Stark, candid memoir by a Time correspondent severely injured while covering the war in Iraq.
A hand grenade tossed into the back of his Humvee turned Weisskopf into a casualty of war. Flinging the explosive out of the vehicle, he lost his right hand and embarked on the odyssey toward his recovery, searingly chronicled in these pages. With high-level help, Weisskopf ended up at the Walter Reed Army Medical Center’s Ward 57 for amputees. There, he found himself uncomfortably trapped between his journalistic detachment and some who wanted to put him on center stage, hailing him for saving others in the attack. He struggled with rehab and with the injury’s impact on his career. This may not be an easy story to read, but it is only one story among many, he reminds us. Describing the backgrounds and experiences of three soldiers also in Ward 57, juxtaposing the similar paths to recovery followed by each man, the author finds other voices and fresh perspectives. Weisskopf was the odd man out in this group: much older, a civilian, a journalist. Haunted by the uncertainty of his actions on that fateful day, he delivers a work of fluctuating tone—sometimes clinical, sometimes cynical, sometimes critical. The real heroes, Weisskopf would have it, are the medical staff, the soldiers convalescing alongside him and the friends and family members who support them all. The journalist has a job to do here, and he does it well. Ward 57 becomes a metaphor for the horrors of war and the triumph of the human will.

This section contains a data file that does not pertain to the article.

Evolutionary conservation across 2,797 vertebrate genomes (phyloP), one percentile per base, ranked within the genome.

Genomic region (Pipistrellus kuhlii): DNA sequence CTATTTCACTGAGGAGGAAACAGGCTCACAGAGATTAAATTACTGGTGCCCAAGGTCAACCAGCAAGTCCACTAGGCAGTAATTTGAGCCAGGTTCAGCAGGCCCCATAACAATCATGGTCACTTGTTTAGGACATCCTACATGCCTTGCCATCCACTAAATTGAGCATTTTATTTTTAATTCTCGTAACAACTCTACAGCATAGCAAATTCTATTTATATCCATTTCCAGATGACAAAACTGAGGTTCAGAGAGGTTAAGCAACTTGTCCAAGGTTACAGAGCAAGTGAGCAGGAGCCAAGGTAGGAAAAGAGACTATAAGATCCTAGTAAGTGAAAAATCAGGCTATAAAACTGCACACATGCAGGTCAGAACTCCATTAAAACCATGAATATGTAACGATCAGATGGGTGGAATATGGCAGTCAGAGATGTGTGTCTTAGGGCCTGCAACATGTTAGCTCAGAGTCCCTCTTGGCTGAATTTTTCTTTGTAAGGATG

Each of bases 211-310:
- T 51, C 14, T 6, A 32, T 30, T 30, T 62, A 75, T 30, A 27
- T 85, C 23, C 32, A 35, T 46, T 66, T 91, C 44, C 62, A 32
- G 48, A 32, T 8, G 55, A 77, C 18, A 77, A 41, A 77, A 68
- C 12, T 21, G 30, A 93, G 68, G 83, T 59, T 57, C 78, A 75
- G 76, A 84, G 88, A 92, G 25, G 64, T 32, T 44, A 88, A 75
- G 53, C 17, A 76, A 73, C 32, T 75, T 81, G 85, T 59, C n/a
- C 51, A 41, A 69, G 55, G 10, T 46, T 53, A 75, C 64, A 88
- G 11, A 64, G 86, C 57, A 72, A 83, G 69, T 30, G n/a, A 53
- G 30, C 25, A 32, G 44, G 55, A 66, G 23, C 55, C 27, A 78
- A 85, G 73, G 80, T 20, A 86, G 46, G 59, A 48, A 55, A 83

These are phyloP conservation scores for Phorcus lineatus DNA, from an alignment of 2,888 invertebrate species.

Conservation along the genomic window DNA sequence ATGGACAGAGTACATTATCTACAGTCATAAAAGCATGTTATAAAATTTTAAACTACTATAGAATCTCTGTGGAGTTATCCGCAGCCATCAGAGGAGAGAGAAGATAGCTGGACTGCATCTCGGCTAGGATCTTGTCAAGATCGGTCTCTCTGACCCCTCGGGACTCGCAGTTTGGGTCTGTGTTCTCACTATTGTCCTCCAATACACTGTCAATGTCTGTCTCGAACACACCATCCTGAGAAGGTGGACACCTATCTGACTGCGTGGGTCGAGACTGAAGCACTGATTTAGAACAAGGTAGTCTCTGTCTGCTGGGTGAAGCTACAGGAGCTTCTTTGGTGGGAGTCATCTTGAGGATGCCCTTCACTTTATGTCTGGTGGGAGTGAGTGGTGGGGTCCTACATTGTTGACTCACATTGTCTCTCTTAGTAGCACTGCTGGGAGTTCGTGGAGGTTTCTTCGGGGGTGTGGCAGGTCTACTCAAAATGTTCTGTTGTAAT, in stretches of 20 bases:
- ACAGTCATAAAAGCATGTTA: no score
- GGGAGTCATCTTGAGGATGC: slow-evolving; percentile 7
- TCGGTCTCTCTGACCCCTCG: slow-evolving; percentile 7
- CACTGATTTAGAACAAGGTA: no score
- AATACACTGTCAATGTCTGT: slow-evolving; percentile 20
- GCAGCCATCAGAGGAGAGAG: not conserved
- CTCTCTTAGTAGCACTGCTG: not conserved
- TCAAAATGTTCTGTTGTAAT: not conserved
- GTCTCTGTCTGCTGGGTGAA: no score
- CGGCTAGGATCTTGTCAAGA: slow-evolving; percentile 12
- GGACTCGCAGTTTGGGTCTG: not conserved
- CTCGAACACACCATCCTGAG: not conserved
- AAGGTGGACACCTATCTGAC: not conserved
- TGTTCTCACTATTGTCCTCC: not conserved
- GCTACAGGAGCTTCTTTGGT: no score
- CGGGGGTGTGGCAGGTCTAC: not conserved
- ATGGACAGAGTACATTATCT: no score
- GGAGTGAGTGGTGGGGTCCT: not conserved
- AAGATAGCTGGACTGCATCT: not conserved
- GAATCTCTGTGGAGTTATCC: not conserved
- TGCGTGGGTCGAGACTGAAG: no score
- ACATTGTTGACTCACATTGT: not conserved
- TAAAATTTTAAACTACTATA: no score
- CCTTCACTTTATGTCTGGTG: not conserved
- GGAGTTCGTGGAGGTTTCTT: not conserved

An unflinching depiction of the aftermath of war and of the spirit of those who live through it.